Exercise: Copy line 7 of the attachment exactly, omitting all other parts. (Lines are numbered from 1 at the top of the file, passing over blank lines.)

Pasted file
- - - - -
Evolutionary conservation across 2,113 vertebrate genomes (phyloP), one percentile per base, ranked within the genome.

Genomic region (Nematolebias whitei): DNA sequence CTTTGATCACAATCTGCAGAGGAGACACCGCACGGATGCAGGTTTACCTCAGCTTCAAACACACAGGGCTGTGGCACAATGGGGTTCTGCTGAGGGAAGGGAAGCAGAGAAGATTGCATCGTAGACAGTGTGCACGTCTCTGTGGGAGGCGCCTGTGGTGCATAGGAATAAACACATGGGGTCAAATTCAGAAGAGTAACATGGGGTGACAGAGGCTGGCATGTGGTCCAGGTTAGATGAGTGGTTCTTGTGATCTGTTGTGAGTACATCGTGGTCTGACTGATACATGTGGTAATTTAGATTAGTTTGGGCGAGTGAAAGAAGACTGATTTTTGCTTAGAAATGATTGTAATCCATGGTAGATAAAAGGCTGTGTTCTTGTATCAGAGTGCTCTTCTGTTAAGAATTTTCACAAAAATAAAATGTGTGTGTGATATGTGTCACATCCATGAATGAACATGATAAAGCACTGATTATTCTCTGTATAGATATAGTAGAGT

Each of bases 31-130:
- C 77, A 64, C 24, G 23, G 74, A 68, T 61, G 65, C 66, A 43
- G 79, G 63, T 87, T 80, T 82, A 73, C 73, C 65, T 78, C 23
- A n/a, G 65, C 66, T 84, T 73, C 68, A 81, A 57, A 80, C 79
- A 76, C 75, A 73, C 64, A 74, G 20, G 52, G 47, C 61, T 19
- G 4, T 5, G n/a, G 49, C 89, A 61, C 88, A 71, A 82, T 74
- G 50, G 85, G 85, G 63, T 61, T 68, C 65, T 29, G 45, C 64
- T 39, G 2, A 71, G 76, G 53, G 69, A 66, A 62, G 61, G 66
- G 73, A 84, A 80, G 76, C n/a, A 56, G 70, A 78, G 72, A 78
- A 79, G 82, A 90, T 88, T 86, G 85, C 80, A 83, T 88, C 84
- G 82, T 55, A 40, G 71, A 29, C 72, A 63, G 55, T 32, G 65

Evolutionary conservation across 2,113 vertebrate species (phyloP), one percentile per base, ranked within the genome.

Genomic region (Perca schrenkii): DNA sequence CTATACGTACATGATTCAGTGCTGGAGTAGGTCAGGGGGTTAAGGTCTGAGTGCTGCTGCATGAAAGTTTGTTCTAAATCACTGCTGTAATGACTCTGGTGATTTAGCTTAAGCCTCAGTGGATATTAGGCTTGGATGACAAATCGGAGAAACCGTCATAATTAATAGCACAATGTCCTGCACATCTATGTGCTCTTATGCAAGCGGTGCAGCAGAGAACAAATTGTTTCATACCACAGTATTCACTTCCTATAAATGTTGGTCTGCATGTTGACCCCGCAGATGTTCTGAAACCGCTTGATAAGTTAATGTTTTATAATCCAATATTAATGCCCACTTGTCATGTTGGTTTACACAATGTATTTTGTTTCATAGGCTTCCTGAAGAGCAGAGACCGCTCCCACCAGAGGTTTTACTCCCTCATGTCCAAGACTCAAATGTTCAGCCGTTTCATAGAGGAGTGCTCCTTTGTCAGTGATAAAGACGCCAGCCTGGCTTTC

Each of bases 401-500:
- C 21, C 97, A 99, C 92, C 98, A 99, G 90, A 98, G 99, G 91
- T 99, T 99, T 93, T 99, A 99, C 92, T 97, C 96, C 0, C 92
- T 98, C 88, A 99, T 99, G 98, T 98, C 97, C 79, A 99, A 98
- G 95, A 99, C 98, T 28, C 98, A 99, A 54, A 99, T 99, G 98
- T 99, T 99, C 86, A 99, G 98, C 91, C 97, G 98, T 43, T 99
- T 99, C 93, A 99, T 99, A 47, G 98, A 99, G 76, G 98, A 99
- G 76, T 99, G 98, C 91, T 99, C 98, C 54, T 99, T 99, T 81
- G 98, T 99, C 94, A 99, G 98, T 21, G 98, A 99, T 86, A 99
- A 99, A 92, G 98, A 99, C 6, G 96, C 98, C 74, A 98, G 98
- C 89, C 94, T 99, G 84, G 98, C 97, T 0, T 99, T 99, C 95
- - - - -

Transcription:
- A 76, C 75, A 73, C 64, A 74, G 20, G 52, G 47, C 61, T 19